Man…what can I say about this film? I haven’t seen very much swedish cinema outside of Let The Right One In and the Millennium trilogy (That’s ‘The Girl With The Dragon Tattoo’ series for those who think Robbie Williams is somehow connected). But on an artistic level, The Seventh Seal certainly maintains its legacy. It could be borrowed from, but never truly remade.
Directed by Ingmar Bergman and set during the Crusades, our story follows several groups of characters who all meet by chance over the course of the film. What is it that connects these characters? It is a collection. A collection of perspectives on the main theme of the film – Death. The obsession, discussion, observation, fear and acceptance of death by these characters is so overwhelming, that views on the film could be 1 of 2 things…either this is 1 of the most depressing films ever made with 1 of the greatest commentaries about a universal topic, or it is a surprisingly amusing black comedy, which could go over your head if you’re not used to a certain sense of humour (I’m not saying it does).
While this film has several stories going on at once, the main 1 that everybody remembers involves the knight named Antonius Block (played by a very young Max von Sydow, who went on to be very successful in America and is best known as Father Lankester Merrin in The Exorcist). While lying on the beach, he meets Death (played by Bengt Ekerot) who has come to claim his soul. Not willing to go just yet, Antonius challenges Death to a game of chess, which endures on and off throughout the film. Other than them, you have Jons (Gunnar Björnstrand) the squire who travels with Antonius. He sticks out because he’s the only nihilist in the film, and also 1 of the relief characters (strange as it sounds) because he laughs at everything, including death. Jof (Nils Poppe), the travelling actor and acrobat who can see visions, but not death. Jof’s wife Mia (Bibi Andersson), who is skeptical of his visions. Raval, a thief and former theologian who 10 years ago told Antonius to go to war in the Holy Land (and leave his wife). Skat, a man who travelled with Jof and his wife, and decided to fool around with the Blacksmith’s wife Lisa. The Blacksmith himself Plog, the Mute girl from the ghost village, the woman accused of sleeping with the devil (is credited as The Witch), and of course Gunnar Olsson as the church painter Albertus Pictor (who actually existed). Then you have the Flagellants (People who believe God is punishing them, so they literally beat themselves up and suck the life and joy out of every place they go). Like Jof’s family, they’re a nomadic bunch, and unlike Jof’s family (Who are looking to lift the spirits of the villagers), they tell the villagers about the great judgement that has been brought upon them (in this story, the black death was taking place all over Europe). So many different perspectives going on at 1 time and within the context of the period (Protestantism didn’t form until the 1500s, so everyone’s Roman Catholic in this…except for Death and Jons). Now that I’ve mention these, lets break down the movie.
The Seventh Seal is a very unique film, in look, tone, storytelling, themes and approach. In a way it could even be seen as “Pulp Fiction, only it’s 37 years older and in Medieval Sweden…and everybody talks about death rather than pop culture”. The fact that it’s in black and white could even be seen as symbolic in itself when talking about Life and Death, the same with the chess pieces (and how ironic it is that Death chooses the black pieces). Much of the film feels like watching a play rather than a film (much, but not all), and 1 thing that it did do well was basically suggest the nitty-gritty of the time, rather than the glorious portrayals in most films about Knights and Castles. There isn’t too much music, resorting more to background noises, but when there is music, it fits the time and suits the scene. The acting is also very good, and the characters are surprisingly relatable, not only when they’re humorous, but down.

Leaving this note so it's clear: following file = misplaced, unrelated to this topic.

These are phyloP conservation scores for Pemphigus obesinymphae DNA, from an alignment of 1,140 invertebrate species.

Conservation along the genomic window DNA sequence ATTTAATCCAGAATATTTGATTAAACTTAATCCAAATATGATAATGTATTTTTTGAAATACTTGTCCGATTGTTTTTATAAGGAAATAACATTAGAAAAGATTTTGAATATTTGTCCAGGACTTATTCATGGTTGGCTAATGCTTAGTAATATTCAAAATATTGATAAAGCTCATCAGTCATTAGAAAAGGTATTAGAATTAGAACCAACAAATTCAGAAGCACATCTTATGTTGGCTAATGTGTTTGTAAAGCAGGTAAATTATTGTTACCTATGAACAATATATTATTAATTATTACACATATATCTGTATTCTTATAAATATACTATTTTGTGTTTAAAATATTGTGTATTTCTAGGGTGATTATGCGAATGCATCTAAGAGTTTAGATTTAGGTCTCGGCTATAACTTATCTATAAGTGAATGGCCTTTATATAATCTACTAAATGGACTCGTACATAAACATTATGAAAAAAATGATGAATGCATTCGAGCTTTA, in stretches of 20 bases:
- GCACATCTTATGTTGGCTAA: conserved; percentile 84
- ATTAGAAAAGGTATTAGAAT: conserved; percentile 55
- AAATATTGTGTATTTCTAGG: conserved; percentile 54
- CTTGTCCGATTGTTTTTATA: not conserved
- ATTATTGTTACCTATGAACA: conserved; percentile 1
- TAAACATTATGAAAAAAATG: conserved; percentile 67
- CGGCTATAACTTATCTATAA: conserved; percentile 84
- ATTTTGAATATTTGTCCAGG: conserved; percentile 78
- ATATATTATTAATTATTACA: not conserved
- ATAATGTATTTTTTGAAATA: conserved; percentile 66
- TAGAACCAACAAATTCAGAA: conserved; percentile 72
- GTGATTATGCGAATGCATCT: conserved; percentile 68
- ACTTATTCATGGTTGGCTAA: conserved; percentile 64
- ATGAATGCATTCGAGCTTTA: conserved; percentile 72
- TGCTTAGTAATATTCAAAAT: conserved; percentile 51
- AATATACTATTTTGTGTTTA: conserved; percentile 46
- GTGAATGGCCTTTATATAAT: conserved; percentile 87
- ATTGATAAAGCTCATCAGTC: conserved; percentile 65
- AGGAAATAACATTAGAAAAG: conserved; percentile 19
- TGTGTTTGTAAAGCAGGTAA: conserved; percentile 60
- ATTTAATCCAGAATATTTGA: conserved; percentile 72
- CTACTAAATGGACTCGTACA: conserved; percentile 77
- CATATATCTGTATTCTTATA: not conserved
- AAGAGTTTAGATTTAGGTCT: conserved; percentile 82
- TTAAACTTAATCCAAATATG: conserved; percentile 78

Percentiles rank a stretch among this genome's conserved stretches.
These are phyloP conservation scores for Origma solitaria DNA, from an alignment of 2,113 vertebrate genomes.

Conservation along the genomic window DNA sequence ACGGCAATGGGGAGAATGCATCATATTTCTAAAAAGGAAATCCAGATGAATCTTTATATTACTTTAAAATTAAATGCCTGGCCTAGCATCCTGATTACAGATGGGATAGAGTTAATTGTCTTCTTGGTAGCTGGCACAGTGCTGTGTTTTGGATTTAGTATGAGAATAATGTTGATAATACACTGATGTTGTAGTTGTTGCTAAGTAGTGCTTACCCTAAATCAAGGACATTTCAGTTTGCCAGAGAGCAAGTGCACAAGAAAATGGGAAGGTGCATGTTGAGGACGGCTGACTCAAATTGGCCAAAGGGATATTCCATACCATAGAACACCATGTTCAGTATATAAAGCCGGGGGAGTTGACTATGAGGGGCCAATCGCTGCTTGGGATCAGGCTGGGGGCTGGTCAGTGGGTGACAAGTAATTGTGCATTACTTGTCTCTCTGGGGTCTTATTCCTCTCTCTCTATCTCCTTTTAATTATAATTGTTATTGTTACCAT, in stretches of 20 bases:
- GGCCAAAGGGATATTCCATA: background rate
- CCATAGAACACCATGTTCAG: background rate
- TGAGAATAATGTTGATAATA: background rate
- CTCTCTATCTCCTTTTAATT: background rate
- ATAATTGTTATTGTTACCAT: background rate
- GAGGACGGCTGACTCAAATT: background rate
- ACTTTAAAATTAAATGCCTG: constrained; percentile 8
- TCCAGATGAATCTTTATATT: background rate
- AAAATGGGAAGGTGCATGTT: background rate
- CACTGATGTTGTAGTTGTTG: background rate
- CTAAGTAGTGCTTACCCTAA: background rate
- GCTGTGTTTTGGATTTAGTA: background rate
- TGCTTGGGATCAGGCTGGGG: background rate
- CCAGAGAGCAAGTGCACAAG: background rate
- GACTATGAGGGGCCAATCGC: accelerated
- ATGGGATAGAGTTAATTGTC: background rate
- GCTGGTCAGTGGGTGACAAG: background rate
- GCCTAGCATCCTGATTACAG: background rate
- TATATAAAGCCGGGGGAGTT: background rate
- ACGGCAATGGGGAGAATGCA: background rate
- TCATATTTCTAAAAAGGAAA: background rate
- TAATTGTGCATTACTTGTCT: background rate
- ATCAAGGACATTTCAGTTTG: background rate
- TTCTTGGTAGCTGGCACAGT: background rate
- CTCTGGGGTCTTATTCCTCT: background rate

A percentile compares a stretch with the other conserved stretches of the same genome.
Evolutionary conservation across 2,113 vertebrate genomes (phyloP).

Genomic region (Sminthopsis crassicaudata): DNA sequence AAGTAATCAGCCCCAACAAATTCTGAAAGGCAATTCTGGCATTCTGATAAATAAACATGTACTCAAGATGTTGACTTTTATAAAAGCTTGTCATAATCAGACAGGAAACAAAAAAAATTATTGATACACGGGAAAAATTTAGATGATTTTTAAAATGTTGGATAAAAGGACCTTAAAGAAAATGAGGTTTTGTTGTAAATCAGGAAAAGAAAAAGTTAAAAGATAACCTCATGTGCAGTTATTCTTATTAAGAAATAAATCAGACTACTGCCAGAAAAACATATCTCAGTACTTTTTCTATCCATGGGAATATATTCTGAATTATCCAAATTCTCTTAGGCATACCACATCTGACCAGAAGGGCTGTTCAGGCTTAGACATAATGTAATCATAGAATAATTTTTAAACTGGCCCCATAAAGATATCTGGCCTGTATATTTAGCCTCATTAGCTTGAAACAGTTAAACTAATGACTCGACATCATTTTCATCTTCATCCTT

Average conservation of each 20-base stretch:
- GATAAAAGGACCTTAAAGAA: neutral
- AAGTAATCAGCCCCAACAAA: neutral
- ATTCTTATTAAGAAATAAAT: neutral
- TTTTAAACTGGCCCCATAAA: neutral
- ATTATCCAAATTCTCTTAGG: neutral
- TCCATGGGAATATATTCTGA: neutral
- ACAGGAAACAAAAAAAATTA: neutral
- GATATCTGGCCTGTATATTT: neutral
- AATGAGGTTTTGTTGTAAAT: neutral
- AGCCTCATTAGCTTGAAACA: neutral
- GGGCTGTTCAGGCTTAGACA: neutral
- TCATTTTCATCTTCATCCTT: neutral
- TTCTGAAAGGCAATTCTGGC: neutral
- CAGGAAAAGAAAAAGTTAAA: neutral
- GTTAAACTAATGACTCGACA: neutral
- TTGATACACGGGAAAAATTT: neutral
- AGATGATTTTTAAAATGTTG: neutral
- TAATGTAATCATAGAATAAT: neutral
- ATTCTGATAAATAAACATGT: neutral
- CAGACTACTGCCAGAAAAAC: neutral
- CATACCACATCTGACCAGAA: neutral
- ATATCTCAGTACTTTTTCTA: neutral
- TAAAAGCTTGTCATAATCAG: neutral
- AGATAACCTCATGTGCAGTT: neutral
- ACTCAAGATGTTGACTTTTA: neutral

The Seventh Seal is 1 of those sorts of films that comes as a bit of a commercial shock to those who are seeing it for the 1st time. Some may not even like it because of how dark it is. But the more often you watch it, the funnier it gets – and because it gets funnier, it gets better. And the story also gets better.
In its own way, the borrowing from the book of revelations is used well – and I’ll tell you why. Because there has never really been “a better time” (unless we refer to the Garden Of Eden), just “Some places better than others during this time”. The End Of The World has been preached for centuries, with some great disappointments from those who were firm in their precise predictions (More recently from the late Harold Camping and the Mayan Calendar Scare). While we have tons of books, papers and websites about “The End” today, back in the medieval times, everybody was in the dark about it. Everybody had a different view on it, and I’m sure when the black plague spread, people assumed it was in fact the end of the world (at least, the world as they knew it). The film does a great job depicting that…and then you have characters who simply want to get on with their lives, and try to enjoy it…even laugh at it.
Would I recommend this film? Yes, but watch it with an open mind. There are tons of other sources that will go into more detail about the symbolism and choices that the film makes, but I’m not going to go into all of them. Underneath the dark, bleak, shadowy lighting and cinematography is both an interesting commentary among characters and a black comedy…and remember, if “The Critic” Jay Sherman borrowed the ending for his student film, then it probably didn’t stink.
Overall Rating: ***** out of 5